|Publication number||US5451928 A|
|Application number||US 08/109,345|
|Publication date||Sep 19, 1995|
|Filing date||Aug 20, 1993|
|Priority date||Aug 20, 1993|
|Publication number||08109345, 109345, US 5451928 A, US 5451928A, US-A-5451928, US5451928 A, US5451928A|
|Original Assignee||Shiela Cody|
|Export Citation||BiBTeX, EndNote, RefMan|
|Patent Citations (11), Referenced by (7), Classifications (7), Legal Events (3)|
|External Links: USPTO, USPTO Assignment, Espacenet|
It is a common problem among car owners worldwide that ignition keys are inadvertently left inside automobiles after the operator has left the automobile, resulting in an ignition key being locked in the car. Since the ignition key is often also the key which operates the automobile door, the automobile must be opened by an alternate key or by special equipment.
The same problem can exist with regard to using keys to unlock homes, offices, etc., where the key for gaining access to the particular compartment can be inadvertently locked inside the compartment.
It is an object of the present invention to provide a method and apparatus which effectively prevents the inadvertent locking of keys inside an occupiable compartment, such as a car. The device can effectively be applied to other compartments such as houses or offices.
The device operates similarly to the known theft detection devices such as used in department stores to prevent merchandise from being removed from the store. These devices are disclosed, for example, in U.S. Pat. Nos. 4,196,424; 4,962,369; 5,079,540 as well as 4,087,802, all of which are herein incorporated by reference. In these known devices, a tag having a signal producing element coacts with surveillance monitors to produce a warning signal. The surveillance monitors are located on either side of a passway toward an exit door of the store. The interaction between the tag and the sensing device can be accomplished using a variety of technologies. For example, the tag may be of the magnetic, microwave or radio frequency type. The sensing device will then be of a type responsive to the particular type of technology (i.e., magnetic, microwave or radio frequency) dictated by the tag. Typically, an electromagnetic signal emanating from the sensing device is received by an electronic circuit or antenna in the tag which radiates or resonates a feedback signal which is received by the sensing devices. Although tags which are powered such as by a wristwatch battery can be used, the unpowered-type tag is preferable because of the ability to make the tag of a small size.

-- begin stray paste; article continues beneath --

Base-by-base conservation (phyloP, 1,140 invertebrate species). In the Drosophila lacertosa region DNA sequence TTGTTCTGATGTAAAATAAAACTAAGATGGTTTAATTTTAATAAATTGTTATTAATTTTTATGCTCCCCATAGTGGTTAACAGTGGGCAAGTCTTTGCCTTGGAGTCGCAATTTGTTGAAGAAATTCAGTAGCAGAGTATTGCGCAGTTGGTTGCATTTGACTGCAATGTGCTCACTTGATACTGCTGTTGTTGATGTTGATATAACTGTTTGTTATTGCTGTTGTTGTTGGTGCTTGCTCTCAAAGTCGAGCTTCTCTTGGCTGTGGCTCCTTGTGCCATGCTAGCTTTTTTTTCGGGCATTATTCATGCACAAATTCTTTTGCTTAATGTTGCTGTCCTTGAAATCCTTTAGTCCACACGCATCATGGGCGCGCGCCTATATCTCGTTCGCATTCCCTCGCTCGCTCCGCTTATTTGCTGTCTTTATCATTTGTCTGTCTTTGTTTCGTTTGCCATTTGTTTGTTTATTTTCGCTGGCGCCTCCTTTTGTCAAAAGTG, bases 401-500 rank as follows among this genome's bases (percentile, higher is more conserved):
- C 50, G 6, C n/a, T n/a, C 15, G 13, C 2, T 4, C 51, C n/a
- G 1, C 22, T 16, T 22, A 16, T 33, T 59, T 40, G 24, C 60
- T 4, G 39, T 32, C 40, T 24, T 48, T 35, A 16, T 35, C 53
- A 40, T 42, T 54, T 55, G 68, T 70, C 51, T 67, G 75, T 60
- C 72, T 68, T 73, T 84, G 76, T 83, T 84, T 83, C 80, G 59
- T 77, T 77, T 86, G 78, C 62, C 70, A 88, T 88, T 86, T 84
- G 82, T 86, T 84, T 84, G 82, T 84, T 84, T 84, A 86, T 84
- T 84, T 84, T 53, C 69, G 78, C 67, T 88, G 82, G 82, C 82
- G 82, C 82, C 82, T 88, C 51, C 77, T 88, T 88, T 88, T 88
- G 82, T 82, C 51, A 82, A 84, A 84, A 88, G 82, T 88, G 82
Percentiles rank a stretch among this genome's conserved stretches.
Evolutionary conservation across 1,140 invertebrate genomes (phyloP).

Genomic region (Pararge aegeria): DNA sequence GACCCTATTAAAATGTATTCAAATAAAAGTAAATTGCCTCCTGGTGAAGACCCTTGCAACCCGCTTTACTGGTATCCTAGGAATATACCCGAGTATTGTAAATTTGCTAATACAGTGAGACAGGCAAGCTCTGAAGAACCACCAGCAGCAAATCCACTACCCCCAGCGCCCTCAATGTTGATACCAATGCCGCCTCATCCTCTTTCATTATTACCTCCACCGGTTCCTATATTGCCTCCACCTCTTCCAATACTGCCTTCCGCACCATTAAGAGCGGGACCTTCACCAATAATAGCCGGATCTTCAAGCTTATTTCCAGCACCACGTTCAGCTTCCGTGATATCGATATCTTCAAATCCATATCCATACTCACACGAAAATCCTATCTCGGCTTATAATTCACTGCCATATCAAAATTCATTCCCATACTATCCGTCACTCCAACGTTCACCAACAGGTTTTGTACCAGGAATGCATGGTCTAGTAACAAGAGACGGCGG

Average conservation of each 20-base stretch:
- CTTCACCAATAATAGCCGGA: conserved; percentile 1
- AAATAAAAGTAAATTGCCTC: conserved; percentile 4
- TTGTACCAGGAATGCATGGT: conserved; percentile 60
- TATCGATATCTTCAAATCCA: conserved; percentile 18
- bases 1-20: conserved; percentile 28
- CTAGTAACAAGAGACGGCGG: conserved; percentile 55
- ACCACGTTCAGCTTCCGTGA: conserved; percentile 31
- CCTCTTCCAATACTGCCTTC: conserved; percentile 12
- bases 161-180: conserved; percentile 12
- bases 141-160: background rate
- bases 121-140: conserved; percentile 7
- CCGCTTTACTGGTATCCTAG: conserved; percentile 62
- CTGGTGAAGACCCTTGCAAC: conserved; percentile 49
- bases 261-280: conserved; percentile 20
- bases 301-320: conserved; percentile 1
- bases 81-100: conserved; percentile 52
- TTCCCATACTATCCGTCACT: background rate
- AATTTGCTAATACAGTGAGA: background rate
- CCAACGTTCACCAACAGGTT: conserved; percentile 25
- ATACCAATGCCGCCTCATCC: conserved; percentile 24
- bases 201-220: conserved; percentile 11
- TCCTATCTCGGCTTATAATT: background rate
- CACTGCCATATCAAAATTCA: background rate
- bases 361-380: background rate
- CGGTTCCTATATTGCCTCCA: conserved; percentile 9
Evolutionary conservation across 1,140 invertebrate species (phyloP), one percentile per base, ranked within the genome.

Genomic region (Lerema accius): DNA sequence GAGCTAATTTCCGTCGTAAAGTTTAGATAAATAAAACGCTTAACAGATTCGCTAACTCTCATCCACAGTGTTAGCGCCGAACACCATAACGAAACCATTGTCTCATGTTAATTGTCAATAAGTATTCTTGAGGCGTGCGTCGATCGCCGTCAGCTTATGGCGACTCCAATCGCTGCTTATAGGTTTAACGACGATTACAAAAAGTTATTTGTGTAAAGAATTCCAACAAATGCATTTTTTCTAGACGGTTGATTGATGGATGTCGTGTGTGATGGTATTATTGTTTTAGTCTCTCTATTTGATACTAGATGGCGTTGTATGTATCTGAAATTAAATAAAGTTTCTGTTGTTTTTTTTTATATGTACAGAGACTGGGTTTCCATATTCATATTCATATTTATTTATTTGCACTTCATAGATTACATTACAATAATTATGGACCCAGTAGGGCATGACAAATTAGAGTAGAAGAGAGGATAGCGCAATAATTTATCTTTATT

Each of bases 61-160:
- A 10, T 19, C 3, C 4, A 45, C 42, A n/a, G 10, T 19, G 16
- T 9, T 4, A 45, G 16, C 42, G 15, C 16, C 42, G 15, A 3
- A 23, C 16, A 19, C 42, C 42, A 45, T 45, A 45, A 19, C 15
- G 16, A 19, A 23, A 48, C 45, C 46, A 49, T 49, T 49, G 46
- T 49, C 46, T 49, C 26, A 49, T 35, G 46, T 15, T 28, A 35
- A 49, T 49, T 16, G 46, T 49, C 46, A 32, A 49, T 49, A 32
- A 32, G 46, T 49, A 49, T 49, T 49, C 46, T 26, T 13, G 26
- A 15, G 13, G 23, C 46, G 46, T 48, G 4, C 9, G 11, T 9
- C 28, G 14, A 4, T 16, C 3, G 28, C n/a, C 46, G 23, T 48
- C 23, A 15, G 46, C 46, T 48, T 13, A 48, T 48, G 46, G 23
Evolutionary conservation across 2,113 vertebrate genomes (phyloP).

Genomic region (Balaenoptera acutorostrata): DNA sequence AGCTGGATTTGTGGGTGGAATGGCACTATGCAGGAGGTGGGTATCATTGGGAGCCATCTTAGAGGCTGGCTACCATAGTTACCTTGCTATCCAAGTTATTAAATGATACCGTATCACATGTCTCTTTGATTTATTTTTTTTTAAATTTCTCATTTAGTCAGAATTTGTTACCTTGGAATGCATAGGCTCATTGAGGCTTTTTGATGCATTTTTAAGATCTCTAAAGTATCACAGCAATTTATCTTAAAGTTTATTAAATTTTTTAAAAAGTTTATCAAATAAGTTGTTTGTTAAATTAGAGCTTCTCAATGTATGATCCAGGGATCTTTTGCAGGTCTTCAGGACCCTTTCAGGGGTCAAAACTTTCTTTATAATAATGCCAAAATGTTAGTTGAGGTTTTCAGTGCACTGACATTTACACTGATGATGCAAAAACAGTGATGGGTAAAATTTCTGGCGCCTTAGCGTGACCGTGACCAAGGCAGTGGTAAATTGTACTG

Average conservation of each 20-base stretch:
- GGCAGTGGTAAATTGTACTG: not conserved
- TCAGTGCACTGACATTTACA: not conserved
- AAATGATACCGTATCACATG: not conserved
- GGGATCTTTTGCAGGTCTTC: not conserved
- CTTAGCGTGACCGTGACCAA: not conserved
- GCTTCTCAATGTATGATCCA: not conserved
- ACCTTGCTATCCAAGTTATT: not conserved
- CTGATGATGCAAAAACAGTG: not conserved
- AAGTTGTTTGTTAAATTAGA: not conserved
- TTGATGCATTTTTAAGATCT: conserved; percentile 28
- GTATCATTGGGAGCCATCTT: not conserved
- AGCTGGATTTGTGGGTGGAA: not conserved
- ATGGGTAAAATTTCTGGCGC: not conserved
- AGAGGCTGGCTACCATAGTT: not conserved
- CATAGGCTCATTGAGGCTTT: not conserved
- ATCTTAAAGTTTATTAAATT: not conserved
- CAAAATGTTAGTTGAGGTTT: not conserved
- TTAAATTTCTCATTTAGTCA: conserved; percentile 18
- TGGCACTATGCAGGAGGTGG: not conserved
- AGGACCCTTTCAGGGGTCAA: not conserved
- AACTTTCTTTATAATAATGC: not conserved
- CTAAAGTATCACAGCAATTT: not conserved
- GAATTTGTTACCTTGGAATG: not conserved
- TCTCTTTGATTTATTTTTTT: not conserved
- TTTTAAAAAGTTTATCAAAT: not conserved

The device of the present invention is composed of two parts, preferably connected together by snapping engagement. One of the parts is worn at all times by the operator, such as being attached to the belt, purse, wallet, breast pocket, or generally any part of the attire. This part corresponds to the tag element as described in the aforementioned patents pertaining to store security devices. The respective other part comprises a shield which covers or surrounds the first mentioned part when engaged thereto. The second part is secured to the ignition key and can be separated with the ignition key from the first part for use in the automobile or other compartment.
Two sensors are arranged on opposite sides of the doorway to the automobile or compartment and arranged in position such that egress from the vehicle will require passage of the first part therebetween. As with the alarms of the afore-mentioned patents, passage of this first part past the sensors will trigger an audible or visual alarm. In proper operation, the operator would remove the ignition key and snap the second part over the first part providing a shield of the first part with respect to the sensors and thus the operator with the ignition key can pass through the door without triggering the sensors. Thus, the method and apparatus of the present invention triggers a warning to prevent inadvertent separation of the operator and the ignition key when egressing an automobile or compartment.
FIG. 1 is a partial elevational view of an automobile with the present invention installed;